Article

Understanding the Potential Impact of a Combination HIV Prevention Intervention in a Hyper-Endemic Community

Global Health, University of Washington, Seattle, Washington, United States of America.
PLoS ONE (Impact Factor: 3.23). 01/2013; 8(1):e54575. DOI: 10.1371/journal.pone.0054575
Source: PubMed

ABSTRACT Objectives
Despite demonstrating only partial efficacy in preventing new infections, available HIV prevention interventions could offer a powerful strategy when combined. In anticipation of combination HIV prevention programs and research studies we estimated the population-level impact of combining effective scalable interventions at high population coverage, determined the factors that influence this impact, and estimated the synergy between the components.

Methods
We used a mathematical model to investigate the effect on HIV incidence of a combination HIV prevention intervention comprised of high coverage of HIV testing and counselling, risk reduction following HIV diagnosis, male circumcision for HIV-uninfected men, and antiretroviral therapy (ART) for HIV-infected persons. The model was calibrated to data for KwaZulu-Natal, South Africa, where adult HIV prevalence is approximately 23%.

Results
Compared to current levels of HIV testing, circumcision, and ART, the combined intervention with ART initiation according to current guidelines could reduce HIV incidence by 47%, from 2.3 new infections per 100 person-years (pyar) to 1.2 per 100 pyar within 4 years and by almost 60%, to 1 per 100 pyar, after 25 years. Short-term impact is driven primarily by uptake of testing and reductions in risk behaviour following testing while long-term effects are driven by periodic HIV testing and retention in ART programs. If the combination prevention program incorporated HIV treatment upon diagnosis, incidence could be reduced by 63% after 4 years and by 76% (to about 0.5 per 100 pyar) after 15 years. The full impact of the combination interventions accrues over 10–15 years. Synergy is demonstrated between the intervention components.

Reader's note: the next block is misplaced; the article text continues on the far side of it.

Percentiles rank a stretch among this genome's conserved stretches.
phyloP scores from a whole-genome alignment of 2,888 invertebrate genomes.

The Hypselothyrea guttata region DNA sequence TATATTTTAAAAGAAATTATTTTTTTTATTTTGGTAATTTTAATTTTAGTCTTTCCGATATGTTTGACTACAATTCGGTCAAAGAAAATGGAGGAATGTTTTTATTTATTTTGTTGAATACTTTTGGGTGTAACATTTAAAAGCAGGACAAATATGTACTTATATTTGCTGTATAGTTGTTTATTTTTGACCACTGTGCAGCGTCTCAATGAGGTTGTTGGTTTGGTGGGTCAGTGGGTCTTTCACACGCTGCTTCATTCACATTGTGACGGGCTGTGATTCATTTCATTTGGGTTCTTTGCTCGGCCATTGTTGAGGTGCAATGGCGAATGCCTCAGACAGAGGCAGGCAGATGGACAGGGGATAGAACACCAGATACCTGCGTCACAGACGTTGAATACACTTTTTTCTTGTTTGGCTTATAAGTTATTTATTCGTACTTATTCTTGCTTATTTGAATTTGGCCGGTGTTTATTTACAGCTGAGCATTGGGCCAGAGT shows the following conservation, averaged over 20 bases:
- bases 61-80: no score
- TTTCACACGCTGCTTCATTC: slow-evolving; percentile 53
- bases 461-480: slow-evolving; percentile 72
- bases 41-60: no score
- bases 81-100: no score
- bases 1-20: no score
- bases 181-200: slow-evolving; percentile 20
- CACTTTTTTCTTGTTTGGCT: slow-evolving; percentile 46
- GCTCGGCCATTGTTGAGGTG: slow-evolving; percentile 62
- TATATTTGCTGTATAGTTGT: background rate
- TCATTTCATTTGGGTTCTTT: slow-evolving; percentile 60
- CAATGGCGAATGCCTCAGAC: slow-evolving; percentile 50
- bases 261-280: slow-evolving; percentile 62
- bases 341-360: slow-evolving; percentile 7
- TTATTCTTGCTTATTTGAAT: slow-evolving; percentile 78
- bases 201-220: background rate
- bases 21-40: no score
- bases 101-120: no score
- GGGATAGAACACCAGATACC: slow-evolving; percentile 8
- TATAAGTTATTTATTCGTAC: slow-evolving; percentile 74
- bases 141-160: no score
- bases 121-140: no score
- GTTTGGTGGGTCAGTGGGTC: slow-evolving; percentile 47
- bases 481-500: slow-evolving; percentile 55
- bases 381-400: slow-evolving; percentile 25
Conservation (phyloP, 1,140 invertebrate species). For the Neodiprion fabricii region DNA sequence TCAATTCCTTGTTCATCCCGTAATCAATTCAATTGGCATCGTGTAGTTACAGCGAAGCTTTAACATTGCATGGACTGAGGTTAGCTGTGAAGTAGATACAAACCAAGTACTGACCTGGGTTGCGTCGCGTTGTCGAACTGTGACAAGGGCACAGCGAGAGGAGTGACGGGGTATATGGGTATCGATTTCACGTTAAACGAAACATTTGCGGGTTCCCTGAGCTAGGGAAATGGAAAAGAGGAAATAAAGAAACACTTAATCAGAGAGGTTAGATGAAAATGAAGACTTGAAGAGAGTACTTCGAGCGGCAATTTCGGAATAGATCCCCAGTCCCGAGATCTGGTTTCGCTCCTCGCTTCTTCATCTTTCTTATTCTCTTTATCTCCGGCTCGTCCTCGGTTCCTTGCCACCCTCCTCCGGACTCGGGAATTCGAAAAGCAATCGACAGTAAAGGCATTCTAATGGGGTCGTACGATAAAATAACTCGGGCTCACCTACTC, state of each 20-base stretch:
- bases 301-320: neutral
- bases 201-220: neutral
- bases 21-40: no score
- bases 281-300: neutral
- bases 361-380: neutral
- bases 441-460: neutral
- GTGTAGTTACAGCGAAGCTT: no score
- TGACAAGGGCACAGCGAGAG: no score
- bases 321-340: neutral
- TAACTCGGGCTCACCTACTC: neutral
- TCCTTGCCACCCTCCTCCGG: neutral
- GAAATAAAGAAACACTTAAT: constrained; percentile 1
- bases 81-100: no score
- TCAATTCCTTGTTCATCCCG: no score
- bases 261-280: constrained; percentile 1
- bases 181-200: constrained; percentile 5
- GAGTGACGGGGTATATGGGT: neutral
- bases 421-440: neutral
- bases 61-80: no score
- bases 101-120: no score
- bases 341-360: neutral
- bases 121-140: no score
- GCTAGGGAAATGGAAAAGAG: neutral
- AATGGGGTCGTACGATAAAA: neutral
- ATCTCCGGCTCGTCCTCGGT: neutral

Conclusion
High coverage combination of evidence-based strategies could generate substantial reductions in population HIV incidence in an African generalized HIV epidemic setting. The full impact could be underestimated by the short assessment duration of typical evaluations.